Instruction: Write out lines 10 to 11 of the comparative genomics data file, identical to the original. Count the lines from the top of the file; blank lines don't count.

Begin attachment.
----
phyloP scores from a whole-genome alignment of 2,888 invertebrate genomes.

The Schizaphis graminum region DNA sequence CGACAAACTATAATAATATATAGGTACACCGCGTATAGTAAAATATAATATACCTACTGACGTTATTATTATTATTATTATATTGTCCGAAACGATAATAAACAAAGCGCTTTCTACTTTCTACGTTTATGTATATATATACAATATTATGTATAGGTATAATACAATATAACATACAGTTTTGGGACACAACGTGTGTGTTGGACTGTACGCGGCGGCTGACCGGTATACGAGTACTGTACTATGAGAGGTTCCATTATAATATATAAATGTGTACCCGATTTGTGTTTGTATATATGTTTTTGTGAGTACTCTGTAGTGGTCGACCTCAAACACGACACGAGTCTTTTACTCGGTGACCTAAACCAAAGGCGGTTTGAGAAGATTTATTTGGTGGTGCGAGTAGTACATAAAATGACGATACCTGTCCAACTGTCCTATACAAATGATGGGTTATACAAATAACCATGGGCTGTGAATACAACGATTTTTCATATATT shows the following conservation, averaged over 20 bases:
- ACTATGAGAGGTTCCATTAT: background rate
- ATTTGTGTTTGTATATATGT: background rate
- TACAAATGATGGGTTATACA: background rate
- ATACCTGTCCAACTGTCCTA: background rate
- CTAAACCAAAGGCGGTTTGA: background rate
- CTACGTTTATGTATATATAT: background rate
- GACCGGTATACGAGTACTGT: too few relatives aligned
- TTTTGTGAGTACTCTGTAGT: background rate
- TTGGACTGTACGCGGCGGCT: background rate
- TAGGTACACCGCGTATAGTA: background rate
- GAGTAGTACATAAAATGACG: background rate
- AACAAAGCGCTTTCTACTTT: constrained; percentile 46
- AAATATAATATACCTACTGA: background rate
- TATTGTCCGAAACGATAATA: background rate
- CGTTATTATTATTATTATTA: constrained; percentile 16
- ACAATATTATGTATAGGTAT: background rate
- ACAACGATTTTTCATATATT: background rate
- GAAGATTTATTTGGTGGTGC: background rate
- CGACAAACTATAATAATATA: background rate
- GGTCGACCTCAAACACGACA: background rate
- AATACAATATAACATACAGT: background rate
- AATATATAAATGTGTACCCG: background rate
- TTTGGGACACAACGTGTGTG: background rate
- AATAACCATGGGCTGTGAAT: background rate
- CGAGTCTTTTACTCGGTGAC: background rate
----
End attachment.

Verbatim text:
- TTTTGTGAGTACTCTGTAGT: background rate
- TTGGACTGTACGCGGCGGCT: background rate